Tell A Tale in 500 Words
A writer's story of the East End By Georgia Prince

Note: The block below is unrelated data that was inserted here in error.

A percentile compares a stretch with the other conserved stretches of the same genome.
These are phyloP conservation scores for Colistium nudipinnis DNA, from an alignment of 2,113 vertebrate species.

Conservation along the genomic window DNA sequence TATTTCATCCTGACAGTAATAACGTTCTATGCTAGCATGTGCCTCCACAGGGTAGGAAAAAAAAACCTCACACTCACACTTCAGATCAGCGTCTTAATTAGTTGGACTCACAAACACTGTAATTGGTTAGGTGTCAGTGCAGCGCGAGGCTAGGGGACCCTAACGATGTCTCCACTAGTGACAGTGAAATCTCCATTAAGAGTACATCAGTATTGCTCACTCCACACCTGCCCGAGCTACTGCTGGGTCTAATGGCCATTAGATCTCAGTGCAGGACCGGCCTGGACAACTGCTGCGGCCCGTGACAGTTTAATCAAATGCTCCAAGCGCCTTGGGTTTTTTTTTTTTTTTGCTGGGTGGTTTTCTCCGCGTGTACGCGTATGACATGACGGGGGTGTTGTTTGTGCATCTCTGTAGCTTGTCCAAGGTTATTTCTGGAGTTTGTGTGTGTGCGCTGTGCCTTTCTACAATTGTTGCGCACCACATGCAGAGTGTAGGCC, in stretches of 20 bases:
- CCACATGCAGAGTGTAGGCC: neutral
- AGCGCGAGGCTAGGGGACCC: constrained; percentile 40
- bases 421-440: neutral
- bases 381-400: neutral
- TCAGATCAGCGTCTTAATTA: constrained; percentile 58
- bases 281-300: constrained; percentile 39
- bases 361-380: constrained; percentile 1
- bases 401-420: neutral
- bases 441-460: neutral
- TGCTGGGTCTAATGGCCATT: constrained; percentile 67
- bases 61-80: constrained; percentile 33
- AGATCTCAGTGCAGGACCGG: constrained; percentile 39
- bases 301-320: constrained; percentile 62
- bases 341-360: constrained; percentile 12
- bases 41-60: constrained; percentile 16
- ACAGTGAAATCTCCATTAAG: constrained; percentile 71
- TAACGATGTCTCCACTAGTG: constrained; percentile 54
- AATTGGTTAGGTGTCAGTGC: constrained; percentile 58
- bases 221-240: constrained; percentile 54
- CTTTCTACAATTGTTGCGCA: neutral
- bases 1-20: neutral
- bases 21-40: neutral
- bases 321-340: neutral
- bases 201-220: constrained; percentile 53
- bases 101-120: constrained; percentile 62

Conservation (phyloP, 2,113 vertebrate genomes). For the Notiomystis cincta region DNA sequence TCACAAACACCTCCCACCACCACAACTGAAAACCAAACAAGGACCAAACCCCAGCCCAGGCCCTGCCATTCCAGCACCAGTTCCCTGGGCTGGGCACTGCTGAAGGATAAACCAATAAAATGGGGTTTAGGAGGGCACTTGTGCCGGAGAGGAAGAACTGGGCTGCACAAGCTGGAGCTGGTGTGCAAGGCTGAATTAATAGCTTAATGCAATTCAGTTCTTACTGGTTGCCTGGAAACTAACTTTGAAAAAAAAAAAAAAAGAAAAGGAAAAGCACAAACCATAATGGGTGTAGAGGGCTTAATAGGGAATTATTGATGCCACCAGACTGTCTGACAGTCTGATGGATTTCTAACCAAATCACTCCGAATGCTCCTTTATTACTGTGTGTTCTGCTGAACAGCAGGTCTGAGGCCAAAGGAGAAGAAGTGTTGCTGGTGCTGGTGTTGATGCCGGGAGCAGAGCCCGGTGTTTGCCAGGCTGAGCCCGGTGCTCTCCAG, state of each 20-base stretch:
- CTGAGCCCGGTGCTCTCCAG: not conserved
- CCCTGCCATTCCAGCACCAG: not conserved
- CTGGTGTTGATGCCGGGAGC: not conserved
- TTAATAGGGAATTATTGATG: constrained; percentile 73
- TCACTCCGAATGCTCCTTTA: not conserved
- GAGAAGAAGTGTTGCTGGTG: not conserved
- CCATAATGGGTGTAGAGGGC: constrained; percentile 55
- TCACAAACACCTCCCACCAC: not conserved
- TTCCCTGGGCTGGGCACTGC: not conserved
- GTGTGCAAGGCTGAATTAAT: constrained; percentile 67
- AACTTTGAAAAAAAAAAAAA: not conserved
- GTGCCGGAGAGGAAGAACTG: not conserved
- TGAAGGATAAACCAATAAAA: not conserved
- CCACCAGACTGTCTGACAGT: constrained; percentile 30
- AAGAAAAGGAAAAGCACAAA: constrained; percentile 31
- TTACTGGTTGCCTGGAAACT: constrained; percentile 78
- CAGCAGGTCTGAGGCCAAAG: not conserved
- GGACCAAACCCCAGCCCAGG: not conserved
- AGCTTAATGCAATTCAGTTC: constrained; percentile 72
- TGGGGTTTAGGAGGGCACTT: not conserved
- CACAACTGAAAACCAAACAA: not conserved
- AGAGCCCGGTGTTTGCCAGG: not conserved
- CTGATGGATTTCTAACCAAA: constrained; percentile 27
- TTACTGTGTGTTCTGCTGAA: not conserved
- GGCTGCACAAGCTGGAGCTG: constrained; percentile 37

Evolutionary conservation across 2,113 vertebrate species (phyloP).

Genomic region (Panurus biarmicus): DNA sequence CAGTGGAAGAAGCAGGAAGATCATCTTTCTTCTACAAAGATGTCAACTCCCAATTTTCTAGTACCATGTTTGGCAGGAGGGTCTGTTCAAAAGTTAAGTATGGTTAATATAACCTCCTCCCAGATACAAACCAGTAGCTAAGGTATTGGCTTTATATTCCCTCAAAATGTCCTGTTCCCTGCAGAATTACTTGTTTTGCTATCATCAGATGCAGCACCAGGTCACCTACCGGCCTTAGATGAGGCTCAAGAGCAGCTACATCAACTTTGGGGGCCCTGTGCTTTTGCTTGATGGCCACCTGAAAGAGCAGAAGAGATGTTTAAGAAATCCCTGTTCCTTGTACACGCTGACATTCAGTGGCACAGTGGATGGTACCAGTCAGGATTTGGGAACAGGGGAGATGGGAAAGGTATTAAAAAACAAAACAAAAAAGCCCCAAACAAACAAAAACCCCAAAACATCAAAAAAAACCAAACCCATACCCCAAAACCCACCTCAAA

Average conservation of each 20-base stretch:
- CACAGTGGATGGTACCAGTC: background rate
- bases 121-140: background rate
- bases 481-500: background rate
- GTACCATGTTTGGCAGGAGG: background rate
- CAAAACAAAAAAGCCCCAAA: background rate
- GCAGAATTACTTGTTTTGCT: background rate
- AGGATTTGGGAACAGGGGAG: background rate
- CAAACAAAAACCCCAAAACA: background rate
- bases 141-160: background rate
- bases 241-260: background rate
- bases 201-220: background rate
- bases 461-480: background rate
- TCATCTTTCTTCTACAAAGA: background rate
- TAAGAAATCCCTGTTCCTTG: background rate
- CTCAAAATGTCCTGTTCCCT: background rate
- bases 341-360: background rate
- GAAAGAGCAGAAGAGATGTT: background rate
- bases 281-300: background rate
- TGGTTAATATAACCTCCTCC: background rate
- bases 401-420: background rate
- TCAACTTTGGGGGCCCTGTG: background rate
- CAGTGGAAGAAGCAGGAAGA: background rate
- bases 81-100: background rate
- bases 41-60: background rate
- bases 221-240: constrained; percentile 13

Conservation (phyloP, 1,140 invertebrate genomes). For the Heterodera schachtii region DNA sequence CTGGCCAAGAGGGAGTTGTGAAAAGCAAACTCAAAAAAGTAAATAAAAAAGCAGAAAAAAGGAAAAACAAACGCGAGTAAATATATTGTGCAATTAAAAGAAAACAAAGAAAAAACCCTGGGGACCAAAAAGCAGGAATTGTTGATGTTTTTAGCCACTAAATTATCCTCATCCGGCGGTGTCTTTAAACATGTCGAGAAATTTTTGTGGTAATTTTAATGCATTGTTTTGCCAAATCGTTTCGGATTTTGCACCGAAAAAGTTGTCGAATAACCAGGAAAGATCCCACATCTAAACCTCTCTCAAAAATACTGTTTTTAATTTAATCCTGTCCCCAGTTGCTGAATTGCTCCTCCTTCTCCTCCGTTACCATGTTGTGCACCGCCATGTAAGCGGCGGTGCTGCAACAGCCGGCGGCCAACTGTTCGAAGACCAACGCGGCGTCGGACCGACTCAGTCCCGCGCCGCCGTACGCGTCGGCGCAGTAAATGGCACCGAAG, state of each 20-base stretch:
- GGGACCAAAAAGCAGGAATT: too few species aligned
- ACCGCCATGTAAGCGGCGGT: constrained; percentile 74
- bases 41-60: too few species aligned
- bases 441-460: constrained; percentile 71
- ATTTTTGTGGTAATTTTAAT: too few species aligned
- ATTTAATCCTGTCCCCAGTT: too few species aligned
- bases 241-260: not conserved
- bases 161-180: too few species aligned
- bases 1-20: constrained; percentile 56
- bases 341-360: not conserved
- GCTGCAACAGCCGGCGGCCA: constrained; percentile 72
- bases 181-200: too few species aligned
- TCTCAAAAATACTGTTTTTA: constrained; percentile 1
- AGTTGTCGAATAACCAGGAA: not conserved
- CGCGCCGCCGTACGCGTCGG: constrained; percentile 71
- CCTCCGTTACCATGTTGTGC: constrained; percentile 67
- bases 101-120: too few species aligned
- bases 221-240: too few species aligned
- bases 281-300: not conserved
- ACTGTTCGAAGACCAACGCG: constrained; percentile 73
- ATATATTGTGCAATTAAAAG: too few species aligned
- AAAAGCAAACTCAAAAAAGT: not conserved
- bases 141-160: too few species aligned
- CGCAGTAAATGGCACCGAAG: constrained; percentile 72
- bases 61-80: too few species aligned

The story of a writer, can be summarised by his lust for responsibility and change. This writer lives on a street. This street is in the East End. There is no need to say in the East End of what. The East End is a vast city, as famous as the city it belongs to. But who knows the East End? It is down through Cornhill and out beyond Leadenhall Market and Aldgate Pump. One will say: a shocking place, a heinous network of slums that hide human creepers; where filthy men and women live on pennyworths of gin, where collars and clean shirts are mysteries unknown, where each citizen wears a black eye, and none ever combs his hair. The East End is a place, says another, which is accustomed to the unemployed. And the unemployed is a race whose enemy is soap. Still another knows the East End only as a place whence children are born and reared in circumstances which give them no reasonable chance of living decent lives: where they are born damned to a criminal career. It is the writer’s privilege to seek his material where he pleases, and it is no man’s privilege to prevent access. If the community has left horrible places and horrible lives before his eyes, then the fault is the community’s; and to write about these places and these lives becomes not merely his privilege, but his duty. If he is a rich man he might attempt to render responsibility in one way; if he is a statesman, he might try in another. Being neither of these things, but a mere writer, he seeks to do his duty by writing a tale whereby he can only hope to bring the conditions of this place within the grasp of others. Many and murky are people’s notions of the East End; and each is common but a distorted shade of a minor mark. Foul slums there are in the East End, of course, as there are in the West; want and woe there are, as wherever families gather together to fight for food. But they are not often spectacular in kind, in fact, the East End wherever he goes have all too similar features. As a writer of fiction he cannot glorify or sentimentalise the urban poor, but he can try to demonstrate that the low classes are not merely victims of idleness, impertinence or misfortune, but above all they are victims of poverty imposed on them by a hierarchy, and slums are the notorious places of social exclusion, degradation and vice. This writer's story cannot finish until the story is no longer fiction. One might say therefore, that this writer's story will never end.
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